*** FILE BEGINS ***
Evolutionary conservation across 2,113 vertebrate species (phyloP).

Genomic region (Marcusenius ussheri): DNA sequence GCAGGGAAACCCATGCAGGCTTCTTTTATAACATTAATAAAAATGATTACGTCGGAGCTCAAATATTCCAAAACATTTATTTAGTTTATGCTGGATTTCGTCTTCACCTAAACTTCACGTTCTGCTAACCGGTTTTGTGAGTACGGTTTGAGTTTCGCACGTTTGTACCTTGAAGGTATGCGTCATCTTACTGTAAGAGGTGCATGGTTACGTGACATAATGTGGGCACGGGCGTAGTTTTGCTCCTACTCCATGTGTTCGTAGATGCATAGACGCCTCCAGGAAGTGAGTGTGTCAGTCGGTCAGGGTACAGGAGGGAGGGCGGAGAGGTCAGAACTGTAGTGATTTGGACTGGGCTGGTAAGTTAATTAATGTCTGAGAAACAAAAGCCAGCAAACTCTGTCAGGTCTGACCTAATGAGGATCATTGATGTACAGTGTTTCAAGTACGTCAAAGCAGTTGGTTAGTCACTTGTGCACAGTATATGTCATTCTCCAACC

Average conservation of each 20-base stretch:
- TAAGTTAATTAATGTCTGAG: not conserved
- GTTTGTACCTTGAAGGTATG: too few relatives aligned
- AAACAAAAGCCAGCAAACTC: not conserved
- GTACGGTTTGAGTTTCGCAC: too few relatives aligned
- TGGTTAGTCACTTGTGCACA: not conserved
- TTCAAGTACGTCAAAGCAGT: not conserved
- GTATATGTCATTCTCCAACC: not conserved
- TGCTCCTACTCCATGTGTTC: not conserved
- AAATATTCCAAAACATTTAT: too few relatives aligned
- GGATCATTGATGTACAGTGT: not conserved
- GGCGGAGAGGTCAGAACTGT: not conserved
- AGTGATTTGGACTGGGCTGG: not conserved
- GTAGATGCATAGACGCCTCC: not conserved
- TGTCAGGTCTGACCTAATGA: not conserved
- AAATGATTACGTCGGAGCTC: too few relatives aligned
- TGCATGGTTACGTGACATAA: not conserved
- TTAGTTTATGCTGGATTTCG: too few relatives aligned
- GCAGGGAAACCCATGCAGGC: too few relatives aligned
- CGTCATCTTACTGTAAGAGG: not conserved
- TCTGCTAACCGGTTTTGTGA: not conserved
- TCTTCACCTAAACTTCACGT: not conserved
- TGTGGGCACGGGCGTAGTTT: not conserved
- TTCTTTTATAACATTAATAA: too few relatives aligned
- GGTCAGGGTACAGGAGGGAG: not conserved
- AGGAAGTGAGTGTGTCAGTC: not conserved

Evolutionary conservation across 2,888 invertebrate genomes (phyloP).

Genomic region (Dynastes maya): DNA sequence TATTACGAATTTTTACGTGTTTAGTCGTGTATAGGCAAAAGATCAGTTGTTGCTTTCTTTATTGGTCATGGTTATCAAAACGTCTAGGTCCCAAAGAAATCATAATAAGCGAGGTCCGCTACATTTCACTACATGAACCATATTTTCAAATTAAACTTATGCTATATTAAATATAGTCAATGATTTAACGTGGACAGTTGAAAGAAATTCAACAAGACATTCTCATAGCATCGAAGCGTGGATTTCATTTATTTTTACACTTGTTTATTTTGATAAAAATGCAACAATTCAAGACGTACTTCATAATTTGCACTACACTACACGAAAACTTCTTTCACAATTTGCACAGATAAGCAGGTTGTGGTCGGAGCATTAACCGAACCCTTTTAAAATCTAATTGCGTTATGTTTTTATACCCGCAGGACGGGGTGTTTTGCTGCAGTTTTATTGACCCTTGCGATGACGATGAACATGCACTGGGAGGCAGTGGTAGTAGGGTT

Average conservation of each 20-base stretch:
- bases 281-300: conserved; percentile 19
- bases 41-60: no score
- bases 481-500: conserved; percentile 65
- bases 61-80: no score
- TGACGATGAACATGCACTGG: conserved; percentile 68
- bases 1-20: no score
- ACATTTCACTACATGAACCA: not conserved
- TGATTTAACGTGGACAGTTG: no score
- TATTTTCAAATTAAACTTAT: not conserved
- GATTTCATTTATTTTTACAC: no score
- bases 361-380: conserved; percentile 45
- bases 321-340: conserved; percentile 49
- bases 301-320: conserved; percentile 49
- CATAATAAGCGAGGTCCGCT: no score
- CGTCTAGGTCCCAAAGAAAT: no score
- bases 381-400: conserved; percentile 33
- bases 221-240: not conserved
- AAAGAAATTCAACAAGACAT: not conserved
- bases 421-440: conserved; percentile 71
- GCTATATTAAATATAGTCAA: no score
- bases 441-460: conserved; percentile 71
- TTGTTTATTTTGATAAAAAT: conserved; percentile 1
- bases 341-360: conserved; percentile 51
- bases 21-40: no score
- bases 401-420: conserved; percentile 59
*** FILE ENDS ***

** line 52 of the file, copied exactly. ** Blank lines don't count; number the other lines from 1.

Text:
- bases 441-460: conserved; percentile 71